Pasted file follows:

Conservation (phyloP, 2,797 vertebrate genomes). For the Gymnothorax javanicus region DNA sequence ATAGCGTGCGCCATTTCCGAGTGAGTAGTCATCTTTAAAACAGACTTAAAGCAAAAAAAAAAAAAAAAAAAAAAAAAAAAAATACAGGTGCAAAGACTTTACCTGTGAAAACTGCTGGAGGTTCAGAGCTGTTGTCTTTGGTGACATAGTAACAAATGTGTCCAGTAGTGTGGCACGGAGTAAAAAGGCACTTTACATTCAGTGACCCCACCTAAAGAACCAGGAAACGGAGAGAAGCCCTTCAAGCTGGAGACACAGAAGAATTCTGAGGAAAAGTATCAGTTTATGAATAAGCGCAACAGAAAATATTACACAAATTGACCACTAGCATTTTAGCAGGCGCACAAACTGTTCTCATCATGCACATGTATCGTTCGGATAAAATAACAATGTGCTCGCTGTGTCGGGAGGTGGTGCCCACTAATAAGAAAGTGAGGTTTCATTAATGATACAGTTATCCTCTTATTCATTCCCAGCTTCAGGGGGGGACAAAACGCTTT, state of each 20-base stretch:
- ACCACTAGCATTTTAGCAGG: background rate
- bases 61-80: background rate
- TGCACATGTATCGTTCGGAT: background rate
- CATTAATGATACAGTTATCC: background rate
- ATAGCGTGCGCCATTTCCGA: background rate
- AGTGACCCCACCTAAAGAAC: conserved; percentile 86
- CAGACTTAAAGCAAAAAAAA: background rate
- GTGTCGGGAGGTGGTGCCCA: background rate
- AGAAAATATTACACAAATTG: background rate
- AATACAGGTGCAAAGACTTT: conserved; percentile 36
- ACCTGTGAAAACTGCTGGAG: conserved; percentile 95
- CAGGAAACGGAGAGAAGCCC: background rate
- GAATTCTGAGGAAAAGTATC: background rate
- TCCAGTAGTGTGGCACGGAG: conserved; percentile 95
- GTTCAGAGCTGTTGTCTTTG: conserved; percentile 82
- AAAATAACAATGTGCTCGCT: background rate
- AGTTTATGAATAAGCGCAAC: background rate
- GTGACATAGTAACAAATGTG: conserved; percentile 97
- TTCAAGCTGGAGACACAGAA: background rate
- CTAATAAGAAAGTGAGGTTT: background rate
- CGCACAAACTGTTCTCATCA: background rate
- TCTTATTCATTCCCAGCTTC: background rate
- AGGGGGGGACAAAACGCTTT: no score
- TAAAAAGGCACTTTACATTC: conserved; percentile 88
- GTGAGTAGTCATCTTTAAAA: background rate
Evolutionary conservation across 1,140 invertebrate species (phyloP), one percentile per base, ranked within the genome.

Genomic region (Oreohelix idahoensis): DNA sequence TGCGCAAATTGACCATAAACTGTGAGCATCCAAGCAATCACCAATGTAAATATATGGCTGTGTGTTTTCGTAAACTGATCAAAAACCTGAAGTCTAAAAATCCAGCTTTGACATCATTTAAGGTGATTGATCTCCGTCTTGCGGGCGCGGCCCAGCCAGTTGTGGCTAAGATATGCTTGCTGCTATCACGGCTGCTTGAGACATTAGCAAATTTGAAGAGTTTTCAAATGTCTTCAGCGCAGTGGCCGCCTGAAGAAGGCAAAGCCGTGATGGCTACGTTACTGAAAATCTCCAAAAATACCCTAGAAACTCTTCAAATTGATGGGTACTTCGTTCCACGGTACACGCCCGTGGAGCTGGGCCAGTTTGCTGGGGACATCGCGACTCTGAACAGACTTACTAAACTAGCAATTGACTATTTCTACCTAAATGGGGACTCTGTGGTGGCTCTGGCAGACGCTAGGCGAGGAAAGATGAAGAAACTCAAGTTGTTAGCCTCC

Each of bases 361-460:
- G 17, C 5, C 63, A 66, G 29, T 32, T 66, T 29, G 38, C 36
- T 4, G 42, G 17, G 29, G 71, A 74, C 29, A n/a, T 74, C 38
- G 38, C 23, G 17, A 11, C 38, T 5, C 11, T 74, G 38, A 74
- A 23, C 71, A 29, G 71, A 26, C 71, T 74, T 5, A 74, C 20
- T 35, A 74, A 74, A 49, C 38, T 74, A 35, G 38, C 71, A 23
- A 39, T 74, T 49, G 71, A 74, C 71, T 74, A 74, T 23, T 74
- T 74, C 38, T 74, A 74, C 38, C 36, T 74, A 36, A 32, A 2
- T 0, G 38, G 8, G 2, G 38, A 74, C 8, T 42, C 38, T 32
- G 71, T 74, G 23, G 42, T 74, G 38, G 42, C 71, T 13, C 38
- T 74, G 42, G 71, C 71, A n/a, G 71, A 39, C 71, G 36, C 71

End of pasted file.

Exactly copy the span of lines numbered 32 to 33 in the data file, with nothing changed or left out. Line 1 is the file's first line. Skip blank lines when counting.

- G 38, C 23, G 17, A 11, C 38, T 5, C 11, T 74, G 38, A 74
- A 23, C 71, A 29, G 71, A 26, C 71, T 74, T 5, A 74, C 20